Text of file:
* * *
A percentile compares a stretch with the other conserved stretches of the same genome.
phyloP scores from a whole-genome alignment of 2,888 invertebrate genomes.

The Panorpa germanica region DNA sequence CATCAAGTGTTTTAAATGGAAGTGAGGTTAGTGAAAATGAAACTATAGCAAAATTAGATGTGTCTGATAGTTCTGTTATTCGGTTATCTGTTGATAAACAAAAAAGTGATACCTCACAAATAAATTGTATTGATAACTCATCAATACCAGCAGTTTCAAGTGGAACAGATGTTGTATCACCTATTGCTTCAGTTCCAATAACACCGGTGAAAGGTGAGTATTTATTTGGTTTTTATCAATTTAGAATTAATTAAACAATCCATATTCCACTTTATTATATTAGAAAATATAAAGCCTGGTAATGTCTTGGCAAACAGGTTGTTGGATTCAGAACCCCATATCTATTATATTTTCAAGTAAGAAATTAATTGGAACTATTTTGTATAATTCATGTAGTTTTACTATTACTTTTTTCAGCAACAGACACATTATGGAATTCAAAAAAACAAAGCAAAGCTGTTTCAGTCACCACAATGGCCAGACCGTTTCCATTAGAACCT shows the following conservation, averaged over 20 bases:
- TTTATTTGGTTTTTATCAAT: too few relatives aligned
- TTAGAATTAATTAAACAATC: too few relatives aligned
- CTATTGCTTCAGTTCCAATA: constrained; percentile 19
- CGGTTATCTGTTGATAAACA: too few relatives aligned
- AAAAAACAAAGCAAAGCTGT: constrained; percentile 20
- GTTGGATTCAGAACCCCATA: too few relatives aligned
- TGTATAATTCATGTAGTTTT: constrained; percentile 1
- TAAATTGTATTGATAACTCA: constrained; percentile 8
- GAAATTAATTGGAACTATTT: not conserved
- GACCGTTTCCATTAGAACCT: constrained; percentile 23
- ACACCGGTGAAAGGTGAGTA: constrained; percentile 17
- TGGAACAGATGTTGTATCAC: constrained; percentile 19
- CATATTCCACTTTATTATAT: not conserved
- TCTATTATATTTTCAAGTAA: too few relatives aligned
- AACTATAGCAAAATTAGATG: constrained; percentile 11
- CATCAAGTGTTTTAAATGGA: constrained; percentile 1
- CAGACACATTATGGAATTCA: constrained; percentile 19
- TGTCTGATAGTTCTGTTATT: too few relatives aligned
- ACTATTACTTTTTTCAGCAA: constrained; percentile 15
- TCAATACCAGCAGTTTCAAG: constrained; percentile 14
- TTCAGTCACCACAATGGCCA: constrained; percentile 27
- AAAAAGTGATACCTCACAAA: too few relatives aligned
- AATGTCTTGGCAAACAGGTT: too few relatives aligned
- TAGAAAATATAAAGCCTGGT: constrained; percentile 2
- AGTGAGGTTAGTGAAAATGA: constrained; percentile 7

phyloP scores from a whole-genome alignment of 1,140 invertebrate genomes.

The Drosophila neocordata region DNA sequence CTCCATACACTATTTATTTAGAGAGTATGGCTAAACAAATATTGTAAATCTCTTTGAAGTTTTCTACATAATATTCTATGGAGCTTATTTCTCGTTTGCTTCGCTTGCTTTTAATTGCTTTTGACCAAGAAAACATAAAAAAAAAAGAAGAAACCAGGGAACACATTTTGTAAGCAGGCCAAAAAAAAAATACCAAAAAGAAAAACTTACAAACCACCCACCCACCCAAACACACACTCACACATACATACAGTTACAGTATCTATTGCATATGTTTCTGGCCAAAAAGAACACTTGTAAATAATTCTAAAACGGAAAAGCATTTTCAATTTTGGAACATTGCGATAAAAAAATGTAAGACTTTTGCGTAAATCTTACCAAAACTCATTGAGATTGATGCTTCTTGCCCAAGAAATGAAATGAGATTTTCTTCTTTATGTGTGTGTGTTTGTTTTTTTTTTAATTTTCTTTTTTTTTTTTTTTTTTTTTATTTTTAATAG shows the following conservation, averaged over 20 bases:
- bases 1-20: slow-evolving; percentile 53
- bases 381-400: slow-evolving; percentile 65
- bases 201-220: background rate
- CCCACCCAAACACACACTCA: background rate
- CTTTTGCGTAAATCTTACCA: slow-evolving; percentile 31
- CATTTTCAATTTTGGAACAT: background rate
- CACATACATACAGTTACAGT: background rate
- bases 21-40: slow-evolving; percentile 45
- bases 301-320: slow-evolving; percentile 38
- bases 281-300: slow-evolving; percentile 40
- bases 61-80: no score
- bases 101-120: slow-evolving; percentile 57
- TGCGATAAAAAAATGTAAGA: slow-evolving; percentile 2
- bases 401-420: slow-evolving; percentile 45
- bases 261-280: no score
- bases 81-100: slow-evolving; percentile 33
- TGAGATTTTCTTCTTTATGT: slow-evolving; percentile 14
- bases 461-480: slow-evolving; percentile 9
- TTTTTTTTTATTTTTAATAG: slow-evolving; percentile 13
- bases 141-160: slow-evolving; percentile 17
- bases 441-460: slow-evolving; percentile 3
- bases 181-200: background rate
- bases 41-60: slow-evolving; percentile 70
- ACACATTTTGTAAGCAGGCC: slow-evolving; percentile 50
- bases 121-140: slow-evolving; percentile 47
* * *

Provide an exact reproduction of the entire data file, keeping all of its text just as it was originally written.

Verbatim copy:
A percentile compares a stretch with the other conserved stretches of the same genome.
phyloP scores from a whole-genome alignment of 2,888 invertebrate genomes.

The Panorpa germanica region DNA sequence CATCAAGTGTTTTAAATGGAAGTGAGGTTAGTGAAAATGAAACTATAGCAAAATTAGATGTGTCTGATAGTTCTGTTATTCGGTTATCTGTTGATAAACAAAAAAGTGATACCTCACAAATAAATTGTATTGATAACTCATCAATACCAGCAGTTTCAAGTGGAACAGATGTTGTATCACCTATTGCTTCAGTTCCAATAACACCGGTGAAAGGTGAGTATTTATTTGGTTTTTATCAATTTAGAATTAATTAAACAATCCATATTCCACTTTATTATATTAGAAAATATAAAGCCTGGTAATGTCTTGGCAAACAGGTTGTTGGATTCAGAACCCCATATCTATTATATTTTCAAGTAAGAAATTAATTGGAACTATTTTGTATAATTCATGTAGTTTTACTATTACTTTTTTCAGCAACAGACACATTATGGAATTCAAAAAAACAAAGCAAAGCTGTTTCAGTCACCACAATGGCCAGACCGTTTCCATTAGAACCT shows the following conservation, averaged over 20 bases:
- TTTATTTGGTTTTTATCAAT: too few relatives aligned
- TTAGAATTAATTAAACAATC: too few relatives aligned
- CTATTGCTTCAGTTCCAATA: constrained; percentile 19
- CGGTTATCTGTTGATAAACA: too few relatives aligned
- AAAAAACAAAGCAAAGCTGT: constrained; percentile 20
- GTTGGATTCAGAACCCCATA: too few relatives aligned
- TGTATAATTCATGTAGTTTT: constrained; percentile 1
- TAAATTGTATTGATAACTCA: constrained; percentile 8
- GAAATTAATTGGAACTATTT: not conserved
- GACCGTTTCCATTAGAACCT: constrained; percentile 23
- ACACCGGTGAAAGGTGAGTA: constrained; percentile 17
- TGGAACAGATGTTGTATCAC: constrained; percentile 19
- CATATTCCACTTTATTATAT: not conserved
- TCTATTATATTTTCAAGTAA: too few relatives aligned
- AACTATAGCAAAATTAGATG: constrained; percentile 11
- CATCAAGTGTTTTAAATGGA: constrained; percentile 1
- CAGACACATTATGGAATTCA: constrained; percentile 19
- TGTCTGATAGTTCTGTTATT: too few relatives aligned
- ACTATTACTTTTTTCAGCAA: constrained; percentile 15
- TCAATACCAGCAGTTTCAAG: constrained; percentile 14
- TTCAGTCACCACAATGGCCA: constrained; percentile 27
- AAAAAGTGATACCTCACAAA: too few relatives aligned
- AATGTCTTGGCAAACAGGTT: too few relatives aligned
- TAGAAAATATAAAGCCTGGT: constrained; percentile 2
- AGTGAGGTTAGTGAAAATGA: constrained; percentile 7

phyloP scores from a whole-genome alignment of 1,140 invertebrate genomes.

The Drosophila neocordata region DNA sequence CTCCATACACTATTTATTTAGAGAGTATGGCTAAACAAATATTGTAAATCTCTTTGAAGTTTTCTACATAATATTCTATGGAGCTTATTTCTCGTTTGCTTCGCTTGCTTTTAATTGCTTTTGACCAAGAAAACATAAAAAAAAAAGAAGAAACCAGGGAACACATTTTGTAAGCAGGCCAAAAAAAAAATACCAAAAAGAAAAACTTACAAACCACCCACCCACCCAAACACACACTCACACATACATACAGTTACAGTATCTATTGCATATGTTTCTGGCCAAAAAGAACACTTGTAAATAATTCTAAAACGGAAAAGCATTTTCAATTTTGGAACATTGCGATAAAAAAATGTAAGACTTTTGCGTAAATCTTACCAAAACTCATTGAGATTGATGCTTCTTGCCCAAGAAATGAAATGAGATTTTCTTCTTTATGTGTGTGTGTTTGTTTTTTTTTTAATTTTCTTTTTTTTTTTTTTTTTTTTTATTTTTAATAG shows the following conservation, averaged over 20 bases:
- bases 1-20: slow-evolving; percentile 53
- bases 381-400: slow-evolving; percentile 65
- bases 201-220: background rate
- CCCACCCAAACACACACTCA: background rate
- CTTTTGCGTAAATCTTACCA: slow-evolving; percentile 31
- CATTTTCAATTTTGGAACAT: background rate
- CACATACATACAGTTACAGT: background rate
- bases 21-40: slow-evolving; percentile 45
- bases 301-320: slow-evolving; percentile 38
- bases 281-300: slow-evolving; percentile 40
- bases 61-80: no score
- bases 101-120: slow-evolving; percentile 57
- TGCGATAAAAAAATGTAAGA: slow-evolving; percentile 2
- bases 401-420: slow-evolving; percentile 45
- bases 261-280: no score
- bases 81-100: slow-evolving; percentile 33
- TGAGATTTTCTTCTTTATGT: slow-evolving; percentile 14
- bases 461-480: slow-evolving; percentile 9
- TTTTTTTTTATTTTTAATAG: slow-evolving; percentile 13
- bases 141-160: slow-evolving; percentile 17
- bases 441-460: slow-evolving; percentile 3
- bases 181-200: background rate
- bases 41-60: slow-evolving; percentile 70
- ACACATTTTGTAAGCAGGCC: slow-evolving; percentile 50
- bases 121-140: slow-evolving; percentile 47